John II Comnenos (1118-1143) abolished the tortures and the death penalty. West Europeans learned from Byzantines how to eat not with hands but with forks, and to sleep in silk sheets. In 10th century Heron wrote a book about geodaecy. In 11th century Michael Psellos taught Law, Philosophy and Mathematics. He wrote also History. In 1241 in Nicaea of Mikra Asia, Nikiforos Blemmides wrote books about Astronomy, Mathematics and Philosophy. In 13th century Theodoros Metoxites was astronomer, and civil engineer and also Nikiforos Grigoras, Issac Argyros, Theodoros Melitiniotes and Georgios Paximeres. In 14th century lived mathematics Maximos Planoudes, Emmanouel Mosxopoulos, Nikolaos Ravdas and monk Barlaam from Kalavria-Italy. In Trapezous - Pontus, Gregorios Chioniades and Konstantinos Loukitis taught mathematics and astronomy.

In 15th century many valuable books, manuscripts, icons and trasures were moved to Italy, to be saved from the turkish invaders. One of the greatest personalities was philosopher Georgios Plethon (1360-1452). He wrote philosophy, geography, history and many more. He was deeply influenced from the spirit of Socrates, Platon and Aristoteles. The creation of the Cyrillic alphabet for the Slavs by Byzantine missionaries Cyril and Methodios, and the preservation of ancient Greek manuscripts and culture by Byzantine scholars were among the most important contributions of the Byzantine Empire to european posterity.

In 1453 books, manuscripts, icons, buildings, and works of centuries were turned to ashes in some hours. But byzantine intellectual tradition did not die in 1453: Byzantine scholars who visited Italy as individuals or imperial envoys in the 14th and 15th centuries exerted a strong influence on the Italian Renaissance.

Latins called it "Center of World", Turks called it "Kizil Elmas", Scandinavs "Miklegarth", Russians "Tsarigrad", and Arabs called it "Dar Es Saadet". Turks now name it "Istanbul" which comes from the greek words "Eis tin Polin", which means "to the City". Greeks used to call their capital "Polis=City".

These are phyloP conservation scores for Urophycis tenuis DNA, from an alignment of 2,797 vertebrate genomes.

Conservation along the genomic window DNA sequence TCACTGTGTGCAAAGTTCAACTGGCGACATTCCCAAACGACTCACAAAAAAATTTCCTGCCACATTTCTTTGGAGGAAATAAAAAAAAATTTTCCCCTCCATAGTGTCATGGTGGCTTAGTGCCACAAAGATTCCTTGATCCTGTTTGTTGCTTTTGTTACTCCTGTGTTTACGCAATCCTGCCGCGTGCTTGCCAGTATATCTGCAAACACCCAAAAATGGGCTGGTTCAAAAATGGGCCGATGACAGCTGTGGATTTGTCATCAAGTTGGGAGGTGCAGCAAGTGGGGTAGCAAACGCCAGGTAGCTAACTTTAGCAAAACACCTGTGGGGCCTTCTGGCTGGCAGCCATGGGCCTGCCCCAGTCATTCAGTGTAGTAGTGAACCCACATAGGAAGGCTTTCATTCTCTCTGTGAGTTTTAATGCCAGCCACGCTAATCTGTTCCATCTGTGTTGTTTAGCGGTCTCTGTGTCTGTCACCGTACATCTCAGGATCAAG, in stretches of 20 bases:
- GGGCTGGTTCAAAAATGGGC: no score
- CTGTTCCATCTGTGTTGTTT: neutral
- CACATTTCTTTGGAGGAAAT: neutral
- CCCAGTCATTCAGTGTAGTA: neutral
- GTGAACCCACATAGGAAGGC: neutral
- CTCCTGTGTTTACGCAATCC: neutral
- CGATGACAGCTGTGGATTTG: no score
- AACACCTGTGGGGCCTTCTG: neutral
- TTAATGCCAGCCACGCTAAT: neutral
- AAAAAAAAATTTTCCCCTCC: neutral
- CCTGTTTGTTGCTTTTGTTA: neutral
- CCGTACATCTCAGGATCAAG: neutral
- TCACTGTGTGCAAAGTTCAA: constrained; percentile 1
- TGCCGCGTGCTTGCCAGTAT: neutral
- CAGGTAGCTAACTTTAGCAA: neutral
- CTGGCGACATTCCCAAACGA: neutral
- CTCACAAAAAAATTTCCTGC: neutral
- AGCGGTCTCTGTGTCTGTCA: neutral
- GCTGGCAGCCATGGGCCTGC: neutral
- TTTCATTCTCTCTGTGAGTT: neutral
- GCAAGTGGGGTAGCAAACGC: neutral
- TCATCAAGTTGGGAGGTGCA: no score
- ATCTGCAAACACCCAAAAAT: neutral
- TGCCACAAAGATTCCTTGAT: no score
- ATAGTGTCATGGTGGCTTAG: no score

Church of Hagia Eirene, built in 4th century by Constantine the Great
Haghia Sophia
Haghia Sophia, interior
Haghia Sophia, painting of 17 siecle
Haghia Sophia
Haghia Sophia
Haghia Sophia
Haghia Sophia, interior
Haghia Sophia, dome
Haghia Sophia
Haghia Sophia
Haghia Sophia
Bosporus
Monastery of Chora, built in 6th century by empress Theodora
Monastery of Chora
Monastery of Chora
Byzantine Cistern
Adrianus' Gate
Bosporus at night
Propontis
Walls built by Byzantine Emperors
Konstantinoupolis=City of Constantine, from space
Hippodrome
Haghia Sophia
Haghia Sophia, interior
Haghia Sophia, interior
Emperial palace
Konstantinos Palaeologus, the last Greek Emperor
Saint Mary of Blachernae, built in 5th century by Augusta Pulcheria
Saint Mary of Sumela - Monastery in Trapezous, built in 5th century
Saints Serghios and Bacchus church
Haghia Sophia
Haghia Sophia, interior
Walls built by Byzantine Emperors
Walls built by Byzantine Emperors
Walls built by Byzantine Emperors
Emperial palace
Walls after restoration from UNESCO
Constantinople with macromedia flash
People in Byzantium
Phanar, Ecumenical Patriarchate
Emperors of Eastern Roman Empire (330-1453)
Prince Islands
Monasteries
Resurrection of Greek Nation
Mount Athos